Social recruiting, the process of hiring people through social media sites rather than traditional help wanted listings, has become the norm for most companies, according to a recent survey of 1,000 human resources and recruitment professionals.
A survey by Jobvite revealed 92 percent of U.S. companies this year are using social networks and media to find new talent, up from 78 percent in 2007.
The research found that while LinkedIn continues to be the most popular recruiting network, more and more companies are turning to other popular social networking sites to find qualified candidates. Two-thirds of businesses now recruit through Facebook, with more than half using Twitter.
"We continue to see social recruiting gain popularity because it is more efficient than the days of sifting through a haystack of résumés," said Dan Finnigan, president and CEO of Jobvite.
In addition to its efficiency, many recruiters are increasing their use of social media because of the success they are having with it. The study found that more than 70 percent of employers have hireda candidate through social media, up from 58 percent in 2010.
In addition, since implementing social recruiting, nearly half of human resources professionals surveyed have received more candidates to choose from, with more than 40 percent believing it has led to an improved candidate pool.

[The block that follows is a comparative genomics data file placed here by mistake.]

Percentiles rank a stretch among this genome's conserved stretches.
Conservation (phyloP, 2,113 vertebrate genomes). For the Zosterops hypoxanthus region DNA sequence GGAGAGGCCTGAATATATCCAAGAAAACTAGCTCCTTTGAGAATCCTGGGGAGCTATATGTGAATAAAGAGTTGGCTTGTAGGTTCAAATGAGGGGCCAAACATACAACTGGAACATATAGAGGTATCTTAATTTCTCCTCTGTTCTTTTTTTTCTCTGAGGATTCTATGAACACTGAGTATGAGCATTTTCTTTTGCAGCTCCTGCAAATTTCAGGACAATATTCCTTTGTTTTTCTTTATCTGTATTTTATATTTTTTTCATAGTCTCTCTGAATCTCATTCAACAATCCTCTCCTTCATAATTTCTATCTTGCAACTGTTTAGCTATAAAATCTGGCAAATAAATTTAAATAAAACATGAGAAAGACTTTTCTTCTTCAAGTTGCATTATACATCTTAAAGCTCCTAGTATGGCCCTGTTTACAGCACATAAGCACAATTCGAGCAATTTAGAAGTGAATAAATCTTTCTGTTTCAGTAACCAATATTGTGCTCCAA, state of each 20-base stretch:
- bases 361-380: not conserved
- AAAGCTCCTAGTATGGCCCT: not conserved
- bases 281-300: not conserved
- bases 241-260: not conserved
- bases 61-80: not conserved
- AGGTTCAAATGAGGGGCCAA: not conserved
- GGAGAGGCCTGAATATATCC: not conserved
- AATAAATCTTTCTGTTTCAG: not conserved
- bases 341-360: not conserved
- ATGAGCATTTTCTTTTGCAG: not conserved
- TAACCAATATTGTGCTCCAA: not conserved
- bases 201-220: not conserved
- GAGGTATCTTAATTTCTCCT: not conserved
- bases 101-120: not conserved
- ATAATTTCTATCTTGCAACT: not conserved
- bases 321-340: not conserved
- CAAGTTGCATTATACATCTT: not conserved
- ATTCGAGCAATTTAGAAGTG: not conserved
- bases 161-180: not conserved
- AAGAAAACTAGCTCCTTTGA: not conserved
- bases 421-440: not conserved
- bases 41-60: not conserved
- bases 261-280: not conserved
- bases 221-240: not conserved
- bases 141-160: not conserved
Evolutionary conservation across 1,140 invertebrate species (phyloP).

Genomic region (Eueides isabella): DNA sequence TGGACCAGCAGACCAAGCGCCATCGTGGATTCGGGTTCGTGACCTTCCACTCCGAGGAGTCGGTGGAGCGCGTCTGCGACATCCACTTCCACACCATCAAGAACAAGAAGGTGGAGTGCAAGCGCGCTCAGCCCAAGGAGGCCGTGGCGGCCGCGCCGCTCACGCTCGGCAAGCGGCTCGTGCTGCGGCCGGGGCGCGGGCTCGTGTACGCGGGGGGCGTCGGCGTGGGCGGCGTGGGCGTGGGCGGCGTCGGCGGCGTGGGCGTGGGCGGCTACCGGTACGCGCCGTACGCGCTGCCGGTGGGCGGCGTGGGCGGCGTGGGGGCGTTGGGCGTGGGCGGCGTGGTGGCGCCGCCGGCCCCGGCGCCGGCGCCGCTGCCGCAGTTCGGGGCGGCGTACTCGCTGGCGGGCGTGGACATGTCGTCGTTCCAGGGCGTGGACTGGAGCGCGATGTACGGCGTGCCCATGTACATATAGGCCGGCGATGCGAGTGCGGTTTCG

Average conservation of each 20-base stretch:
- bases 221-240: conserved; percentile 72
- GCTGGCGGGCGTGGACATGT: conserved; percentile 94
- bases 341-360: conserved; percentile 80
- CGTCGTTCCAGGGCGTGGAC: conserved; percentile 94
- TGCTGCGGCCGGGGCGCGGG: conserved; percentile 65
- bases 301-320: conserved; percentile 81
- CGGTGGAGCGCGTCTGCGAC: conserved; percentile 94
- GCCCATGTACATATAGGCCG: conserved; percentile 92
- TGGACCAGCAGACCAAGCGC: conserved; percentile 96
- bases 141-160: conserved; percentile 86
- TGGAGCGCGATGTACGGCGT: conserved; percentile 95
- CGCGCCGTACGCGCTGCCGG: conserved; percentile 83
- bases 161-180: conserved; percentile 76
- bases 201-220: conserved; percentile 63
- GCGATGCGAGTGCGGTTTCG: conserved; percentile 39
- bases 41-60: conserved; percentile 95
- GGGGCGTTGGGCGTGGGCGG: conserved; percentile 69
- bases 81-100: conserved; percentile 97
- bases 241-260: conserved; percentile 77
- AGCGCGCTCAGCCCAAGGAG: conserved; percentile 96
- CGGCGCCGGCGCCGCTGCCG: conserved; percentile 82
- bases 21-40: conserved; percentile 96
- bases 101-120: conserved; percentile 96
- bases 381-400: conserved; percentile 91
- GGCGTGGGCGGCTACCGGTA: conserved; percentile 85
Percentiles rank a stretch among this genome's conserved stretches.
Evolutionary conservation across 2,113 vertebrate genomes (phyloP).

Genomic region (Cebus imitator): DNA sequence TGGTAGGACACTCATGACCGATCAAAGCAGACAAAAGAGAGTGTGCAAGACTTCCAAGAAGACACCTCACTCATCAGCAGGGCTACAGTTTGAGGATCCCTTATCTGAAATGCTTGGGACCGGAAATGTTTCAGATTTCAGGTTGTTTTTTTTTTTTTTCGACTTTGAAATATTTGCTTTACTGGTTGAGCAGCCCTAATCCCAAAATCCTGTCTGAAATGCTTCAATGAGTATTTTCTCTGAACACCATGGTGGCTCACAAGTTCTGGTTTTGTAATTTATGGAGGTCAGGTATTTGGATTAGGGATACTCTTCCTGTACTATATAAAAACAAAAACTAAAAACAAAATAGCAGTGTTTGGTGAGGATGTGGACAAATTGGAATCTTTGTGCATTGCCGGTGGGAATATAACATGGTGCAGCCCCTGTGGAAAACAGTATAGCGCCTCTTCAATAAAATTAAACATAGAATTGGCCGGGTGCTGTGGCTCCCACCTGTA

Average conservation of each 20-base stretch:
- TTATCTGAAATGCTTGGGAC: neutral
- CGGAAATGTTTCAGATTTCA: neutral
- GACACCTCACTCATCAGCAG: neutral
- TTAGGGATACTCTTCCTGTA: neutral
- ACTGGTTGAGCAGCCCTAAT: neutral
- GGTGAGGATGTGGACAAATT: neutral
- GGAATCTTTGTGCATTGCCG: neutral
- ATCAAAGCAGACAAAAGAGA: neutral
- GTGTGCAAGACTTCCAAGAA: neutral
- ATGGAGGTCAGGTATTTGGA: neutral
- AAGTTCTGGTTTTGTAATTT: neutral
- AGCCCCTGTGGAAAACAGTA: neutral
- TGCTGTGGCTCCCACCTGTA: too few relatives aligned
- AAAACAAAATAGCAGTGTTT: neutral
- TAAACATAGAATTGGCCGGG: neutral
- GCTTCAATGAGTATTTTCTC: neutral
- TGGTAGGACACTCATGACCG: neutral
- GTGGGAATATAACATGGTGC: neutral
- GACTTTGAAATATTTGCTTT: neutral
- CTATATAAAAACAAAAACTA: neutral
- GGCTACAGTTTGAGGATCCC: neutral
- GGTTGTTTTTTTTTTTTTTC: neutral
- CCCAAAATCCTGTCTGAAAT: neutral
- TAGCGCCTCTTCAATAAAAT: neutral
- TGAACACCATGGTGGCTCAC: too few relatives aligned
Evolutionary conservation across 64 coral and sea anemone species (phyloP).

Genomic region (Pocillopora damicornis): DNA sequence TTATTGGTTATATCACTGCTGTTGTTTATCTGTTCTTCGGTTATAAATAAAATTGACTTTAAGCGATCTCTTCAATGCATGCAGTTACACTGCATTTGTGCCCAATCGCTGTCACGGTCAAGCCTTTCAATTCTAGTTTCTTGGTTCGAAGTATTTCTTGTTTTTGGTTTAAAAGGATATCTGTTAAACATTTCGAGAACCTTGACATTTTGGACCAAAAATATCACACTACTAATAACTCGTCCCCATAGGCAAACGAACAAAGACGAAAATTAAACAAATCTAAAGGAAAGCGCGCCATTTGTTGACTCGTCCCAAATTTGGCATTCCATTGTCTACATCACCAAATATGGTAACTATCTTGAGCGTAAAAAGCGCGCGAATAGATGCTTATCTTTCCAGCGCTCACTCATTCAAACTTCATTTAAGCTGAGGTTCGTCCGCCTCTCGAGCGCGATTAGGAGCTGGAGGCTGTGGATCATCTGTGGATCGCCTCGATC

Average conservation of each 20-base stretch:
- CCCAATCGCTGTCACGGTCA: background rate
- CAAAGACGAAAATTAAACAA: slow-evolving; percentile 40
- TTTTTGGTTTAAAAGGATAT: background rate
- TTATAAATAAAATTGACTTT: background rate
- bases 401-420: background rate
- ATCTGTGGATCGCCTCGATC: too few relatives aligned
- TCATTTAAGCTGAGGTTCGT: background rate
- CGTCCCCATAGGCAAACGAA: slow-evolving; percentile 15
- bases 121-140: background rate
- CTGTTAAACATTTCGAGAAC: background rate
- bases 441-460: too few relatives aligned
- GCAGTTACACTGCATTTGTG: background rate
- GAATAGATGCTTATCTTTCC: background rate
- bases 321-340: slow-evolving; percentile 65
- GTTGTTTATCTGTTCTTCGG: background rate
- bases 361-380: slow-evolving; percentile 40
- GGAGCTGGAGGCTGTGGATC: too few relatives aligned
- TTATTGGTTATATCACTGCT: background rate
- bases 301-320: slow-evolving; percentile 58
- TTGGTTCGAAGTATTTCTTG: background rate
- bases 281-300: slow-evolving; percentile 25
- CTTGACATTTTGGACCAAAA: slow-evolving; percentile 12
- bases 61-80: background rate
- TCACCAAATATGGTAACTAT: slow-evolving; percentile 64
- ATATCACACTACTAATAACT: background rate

"Social recruiting became the norm because it works so well," said Eric Hollander, global recruiting manager at Chiquita Brands International.
The study highlights the importance for job seekers to keep their online persona squeaky clean. While most employers responded well to seeing job candidate's postings about involvement in professional organizations, volunteering for charities and making donations to nonprofits, other online behaviors made it less likely for companies to be interested in an employee. For example, using profanity, making references to illegal drug use, posts of a sexual nature and bad grammar were all highly frowned upon.
The surveyed did find that recruiters and hiring managers tend to be neutral in their reactions to political opinions and religious posts.